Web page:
Kiev court gives protesters 5 days to clear building blockades

KIEV, Ukraine, Dec. 5 (UPI) -- Anti-government protesters have five days to end their blockade of administrative buildings in the Ukrainian capital of Kiev, a court ruled.

Kiev Police Chief Valeriy Mazan, who was present when the court ruling was announced Wednesday, said the court's decision must be executed within five days by the protesters or the police would fulfill the court ruling, Interfax-Ukraine reported Thursday.


Several hundred demonstrators shouted "shame" when the ruling was announced.

On Thursday, a convoy of cars driven by demonstrators blocked vehicular access to the headquarters of the Berkut, the special riot police involved in a violent crackdown on the protesters Saturday, the New York Times reported.

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Mazan declined to say whether police would use force to disperse the protesters if the buildings aren't unblocked by the end of the five-day period.

"They [the protesters] should ensure the operation of government institutions," he said.

UNIAN, the Ukraine news agency, said about 12,000 protesters were in Kiev Thursday.

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Meanwhile, Serhiy Arbuzov, Ukraine's first vice prime minister, has called for negotiations to end the standoff with protesters demanding the resignation of the government and President Viktor Yanukovych, hinting the government would be open to discussing the possibility of early elections, the Times reported.


Arbuzov did not give assurances that snap elections would occur during an interview on a Ukrainian television station Wednesday.

"I'm saying that we should negotiate, sit down at the negotiating table," Arbuzov said. "I admit that when we sit down at the negotiating table, such proposals may be heard."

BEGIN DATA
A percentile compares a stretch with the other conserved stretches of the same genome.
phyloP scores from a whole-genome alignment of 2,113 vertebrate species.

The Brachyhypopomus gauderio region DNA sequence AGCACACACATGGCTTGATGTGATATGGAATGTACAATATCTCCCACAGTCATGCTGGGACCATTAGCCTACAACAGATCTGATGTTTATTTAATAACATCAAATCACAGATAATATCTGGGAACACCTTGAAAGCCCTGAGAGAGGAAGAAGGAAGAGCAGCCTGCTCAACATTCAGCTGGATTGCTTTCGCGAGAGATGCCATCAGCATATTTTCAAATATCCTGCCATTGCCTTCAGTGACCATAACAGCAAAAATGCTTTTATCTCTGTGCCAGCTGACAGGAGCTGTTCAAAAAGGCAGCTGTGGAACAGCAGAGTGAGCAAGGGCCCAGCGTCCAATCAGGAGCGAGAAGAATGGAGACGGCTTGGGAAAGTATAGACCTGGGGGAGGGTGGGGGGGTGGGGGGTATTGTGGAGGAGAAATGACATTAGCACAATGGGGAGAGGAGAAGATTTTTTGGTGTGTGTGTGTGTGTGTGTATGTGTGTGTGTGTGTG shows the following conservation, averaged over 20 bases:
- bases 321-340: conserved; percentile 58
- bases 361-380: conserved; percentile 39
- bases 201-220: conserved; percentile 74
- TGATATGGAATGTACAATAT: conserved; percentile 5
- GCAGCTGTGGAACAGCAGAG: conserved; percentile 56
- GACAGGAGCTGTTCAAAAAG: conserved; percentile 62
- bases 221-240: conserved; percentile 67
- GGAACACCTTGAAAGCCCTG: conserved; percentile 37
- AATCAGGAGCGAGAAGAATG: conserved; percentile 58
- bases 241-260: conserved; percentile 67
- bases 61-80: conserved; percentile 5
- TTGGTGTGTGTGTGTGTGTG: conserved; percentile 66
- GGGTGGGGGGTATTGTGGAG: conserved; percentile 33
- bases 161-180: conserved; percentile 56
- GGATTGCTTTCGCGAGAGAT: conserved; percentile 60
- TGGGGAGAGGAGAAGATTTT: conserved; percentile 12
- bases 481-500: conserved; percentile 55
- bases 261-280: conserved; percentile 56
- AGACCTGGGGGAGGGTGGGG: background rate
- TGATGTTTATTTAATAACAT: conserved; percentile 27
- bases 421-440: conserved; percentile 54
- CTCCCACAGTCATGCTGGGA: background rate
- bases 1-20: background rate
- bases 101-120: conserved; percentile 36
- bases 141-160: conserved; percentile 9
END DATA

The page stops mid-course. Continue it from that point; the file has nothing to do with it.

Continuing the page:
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The presidential election is February 2015 and the next regular parliamentary elections are in 2017.

Demonstrators have occupied public buildings and a landmark plaza in Kiev since late last month, when Yanukovych reversed course and decided not to sign political and trade agreements with the European Union, saying the agreements would hurt Ukraine's economy. Instead, he said he'd pursue building relationships with Russia.

The country's parliament this week defeated a motion for a no-confidence vote in the government and Yanukovych is on a state visit to China.

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Several legislative leaders and the country's three former presidents have called for round-table talks on the situation.

Prime Minister Mykola Azarov, whose resignation also is being sought by demonstrators, said during the opening of a conference of the Organization for Security and Cooperation in Europe in Kiev that all decisions about the political future of the country should be made at the ballot box.


"Our opinion is that all issues related to the governing authorities should be resolved exclusively during elections," Azarov said. "We recognize the protests. We are ready for dialogue. But this dialogue must be peaceful and we made it clear to our opponents that there are democratic electoral procedures."

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